It's Always a Bad Time for a Toilet Problem

a person lifting a toilet top

Do you keep ignoring obvious problems with your toilet? Are you afraid that if you start something you may not be able to finish it? Below are the most common problems that people encounter with their toilets, and the ones that you should be able to solve yourself. And, if you simply don’t have the time or tools to handle these problems, or find yourself confronted with something more problematic, we are here to help.

Starting at the floor we’ll examine some common toilet issues and their fixes.


Caulk around the base of the toilet is important to help keep the bathroom smelling clean. Water from the tub, mop water, or potty accidents can sneak under an uncaulked toilet and create some unpleasant smells.
A wobbly toilet can damage the wax seal, leading to leaks and a larger headache. If there is still caulk around the base you’ll want to remove it, make sure the bolts are tightened (but not too tight or you’ll crack the porcelain), then cut plastic shims to fit underneath and level the toilet, and then recaulk.


The most common issue with the toilet seat is that it becomes loose. Your first, and hopefully easiest, step would be to simply tighten the screws holding the seat. Of course once again, don’t over-tighten.

If that doesn’t work then you can add rubber bushings to help. You can also find a toilet seat tightening kit on Amazon that includes everything you’ll need. If the seat still has some wiggle to it you can add a seat stabilizer, but that does involve screwing it into the seat so you may only want to go that far if it’s necessary. If the toilet seat is cracked/broken and you’re planning to replace it then your first step will be to make sure that you measure correctly. Chances are you have a standard seat, but you don’t want to come home with something that won’t fit so it’s best to take a few quick measurements to save yourself a return trip.

  • Measure between the bolts that attach the seat (from the center of each bolt)
  • Measure the toilet length (from between the bolts to the outside edge of the front)
  • Measure the width (from the outer edges of the widest point)

Before you can put the new seat on you have to take the old seat off and that can be easier said than done. Hopefully, your seat is held on by plastic bolts/nuts because those can’t corrode and should come off easily. If you have plastic, or your bolts aren’t corroded then you just need to pry open the cover over the bolt, use pliers to hold the nut underneath and use a screwdriver socket wrench, or another pair of pliers to loosen the bolt.

If the bolts are corroded then you may need to apply some lubricant, such as WD-40 to loosen them so they can be removed normally. If that doesn’t work then you may have to resort to breaking the bolt. There are 2 ways this can be done one is with a hacksaw, the other with a drill. In both cases, you’ll want to protect the toilet with duct tape, cardboard, or towels so you don’t slip and crack the porcelain. With the hacksaw approach, you want to fit the blade under the head of the bolt between the seat and the toilet.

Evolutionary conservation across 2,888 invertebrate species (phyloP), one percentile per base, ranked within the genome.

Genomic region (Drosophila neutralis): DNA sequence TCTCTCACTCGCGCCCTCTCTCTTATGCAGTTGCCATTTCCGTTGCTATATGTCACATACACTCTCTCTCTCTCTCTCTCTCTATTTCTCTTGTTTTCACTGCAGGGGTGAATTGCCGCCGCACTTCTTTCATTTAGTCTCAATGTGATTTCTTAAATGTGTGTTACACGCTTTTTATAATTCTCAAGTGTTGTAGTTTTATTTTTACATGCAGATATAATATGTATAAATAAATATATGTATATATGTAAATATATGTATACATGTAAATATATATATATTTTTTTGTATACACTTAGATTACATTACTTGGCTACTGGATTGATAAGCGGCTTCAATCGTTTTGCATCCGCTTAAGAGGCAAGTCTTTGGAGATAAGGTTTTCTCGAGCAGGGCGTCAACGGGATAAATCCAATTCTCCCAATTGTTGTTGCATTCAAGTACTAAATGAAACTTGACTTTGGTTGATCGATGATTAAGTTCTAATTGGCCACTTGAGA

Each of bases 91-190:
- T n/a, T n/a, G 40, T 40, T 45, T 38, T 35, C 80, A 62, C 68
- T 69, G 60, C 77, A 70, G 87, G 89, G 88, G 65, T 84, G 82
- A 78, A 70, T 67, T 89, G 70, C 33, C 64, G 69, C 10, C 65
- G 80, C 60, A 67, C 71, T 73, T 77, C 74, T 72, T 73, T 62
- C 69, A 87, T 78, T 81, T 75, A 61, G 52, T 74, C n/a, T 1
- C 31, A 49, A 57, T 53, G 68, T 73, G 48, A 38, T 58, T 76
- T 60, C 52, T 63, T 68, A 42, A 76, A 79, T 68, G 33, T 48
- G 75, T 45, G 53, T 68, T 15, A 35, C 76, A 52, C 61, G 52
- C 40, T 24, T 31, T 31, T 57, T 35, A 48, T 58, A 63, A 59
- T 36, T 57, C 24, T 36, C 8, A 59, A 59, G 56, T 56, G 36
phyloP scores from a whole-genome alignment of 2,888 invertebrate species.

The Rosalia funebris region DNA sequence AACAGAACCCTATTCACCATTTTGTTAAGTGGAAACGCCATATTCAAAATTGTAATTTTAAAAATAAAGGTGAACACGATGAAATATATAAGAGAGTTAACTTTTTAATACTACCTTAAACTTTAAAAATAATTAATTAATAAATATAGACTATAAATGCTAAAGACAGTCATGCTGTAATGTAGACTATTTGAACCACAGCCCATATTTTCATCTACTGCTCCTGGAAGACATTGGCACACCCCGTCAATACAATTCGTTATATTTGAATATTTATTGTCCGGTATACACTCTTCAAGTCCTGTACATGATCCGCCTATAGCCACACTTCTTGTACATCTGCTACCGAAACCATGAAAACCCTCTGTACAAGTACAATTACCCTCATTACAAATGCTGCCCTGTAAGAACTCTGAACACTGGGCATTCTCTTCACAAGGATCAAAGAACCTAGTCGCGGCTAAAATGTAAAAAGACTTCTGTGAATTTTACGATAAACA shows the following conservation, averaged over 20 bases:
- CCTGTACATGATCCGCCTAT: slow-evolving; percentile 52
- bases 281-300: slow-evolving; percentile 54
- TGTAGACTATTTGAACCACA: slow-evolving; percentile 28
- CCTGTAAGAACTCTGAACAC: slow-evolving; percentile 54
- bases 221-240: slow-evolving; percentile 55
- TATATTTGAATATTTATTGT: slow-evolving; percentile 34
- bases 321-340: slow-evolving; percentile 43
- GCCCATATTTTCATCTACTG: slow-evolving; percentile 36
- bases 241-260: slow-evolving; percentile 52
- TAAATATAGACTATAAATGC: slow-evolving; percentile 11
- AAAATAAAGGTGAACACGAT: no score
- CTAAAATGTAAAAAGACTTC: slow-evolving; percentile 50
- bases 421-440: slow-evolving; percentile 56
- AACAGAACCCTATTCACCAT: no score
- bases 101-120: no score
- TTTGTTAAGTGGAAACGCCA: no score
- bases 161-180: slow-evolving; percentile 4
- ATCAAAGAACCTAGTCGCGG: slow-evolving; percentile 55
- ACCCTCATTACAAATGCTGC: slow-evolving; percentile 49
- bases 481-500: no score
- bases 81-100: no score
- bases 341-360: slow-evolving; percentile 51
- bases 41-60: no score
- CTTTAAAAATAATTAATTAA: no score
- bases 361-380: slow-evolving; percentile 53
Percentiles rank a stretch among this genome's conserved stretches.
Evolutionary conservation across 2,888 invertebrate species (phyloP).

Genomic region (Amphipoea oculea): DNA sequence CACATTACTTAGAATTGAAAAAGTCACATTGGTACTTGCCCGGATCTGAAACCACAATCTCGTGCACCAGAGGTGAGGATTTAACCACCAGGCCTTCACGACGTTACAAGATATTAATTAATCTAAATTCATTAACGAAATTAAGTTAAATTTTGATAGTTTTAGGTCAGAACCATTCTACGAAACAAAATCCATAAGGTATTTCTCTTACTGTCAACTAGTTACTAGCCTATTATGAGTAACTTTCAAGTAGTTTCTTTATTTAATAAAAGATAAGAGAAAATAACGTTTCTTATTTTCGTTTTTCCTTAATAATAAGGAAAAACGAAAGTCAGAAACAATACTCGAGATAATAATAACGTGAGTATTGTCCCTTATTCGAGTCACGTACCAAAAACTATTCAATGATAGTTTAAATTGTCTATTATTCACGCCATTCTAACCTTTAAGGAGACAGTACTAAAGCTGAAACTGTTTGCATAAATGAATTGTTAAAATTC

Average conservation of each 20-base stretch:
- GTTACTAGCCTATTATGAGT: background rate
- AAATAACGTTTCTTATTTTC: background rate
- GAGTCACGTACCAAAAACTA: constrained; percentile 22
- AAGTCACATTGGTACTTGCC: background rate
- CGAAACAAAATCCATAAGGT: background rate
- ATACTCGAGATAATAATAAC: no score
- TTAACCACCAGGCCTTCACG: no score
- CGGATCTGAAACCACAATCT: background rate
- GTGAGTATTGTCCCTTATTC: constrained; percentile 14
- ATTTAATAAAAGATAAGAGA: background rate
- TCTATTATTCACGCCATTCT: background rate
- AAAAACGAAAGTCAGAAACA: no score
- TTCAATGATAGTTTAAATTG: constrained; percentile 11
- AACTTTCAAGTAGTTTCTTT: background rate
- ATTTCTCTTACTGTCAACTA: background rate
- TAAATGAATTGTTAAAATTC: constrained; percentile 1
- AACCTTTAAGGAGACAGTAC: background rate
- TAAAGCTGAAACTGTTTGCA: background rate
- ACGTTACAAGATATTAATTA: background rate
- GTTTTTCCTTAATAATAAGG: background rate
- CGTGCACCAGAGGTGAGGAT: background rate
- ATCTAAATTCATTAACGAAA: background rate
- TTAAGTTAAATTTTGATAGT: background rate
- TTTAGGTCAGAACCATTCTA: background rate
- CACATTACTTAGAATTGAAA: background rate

Fixing Toilet

With the drill approach, you’ll want to start with a 1/16th inch bit and drill a hole in the bolt where it meets the nut and drill about 1⁄4 into the bolt. Gradually increase the diameter of the hole with larger bits. Your goal is to weaken the bolt so that you can break it as you turn the nut.


Most of the pieces within the take can be easily replaced with a trip to the local hardware store. To replace the handle simply unchain the arm from the flapper, remove the nut on the backside, and pull it out through the hole in the front. Do those steps in reverse to install the new handle. If the toilet keeps running then first you’ll want to make sure the flapper is sealing. Most flappers are made of rubber that can break down over time, especially if you use bleach products in the tank. To replace the flapper you’ll want an empty tank, so first turn off the water and then flush the toilet to get rid of all the water. You may want to take the old flapper with you to make sure you buy the correct replacement.

Another reason the toilet may run is because water is rising above the overflow pipe. There are different styles of tank floats but they all should have an adjustment screw so that you can adjust when the tank stops filling, preferably about half an inch from the top of the pipe. If you have the arm and ball type float then you can also screw or unscrew the ball from the arm to stop the water.

And, if you find yourself in the following situation then please don’t hesitate to call (910) 390-1742.

Suds coming from the toilet turn woman's bathroom into a bathtub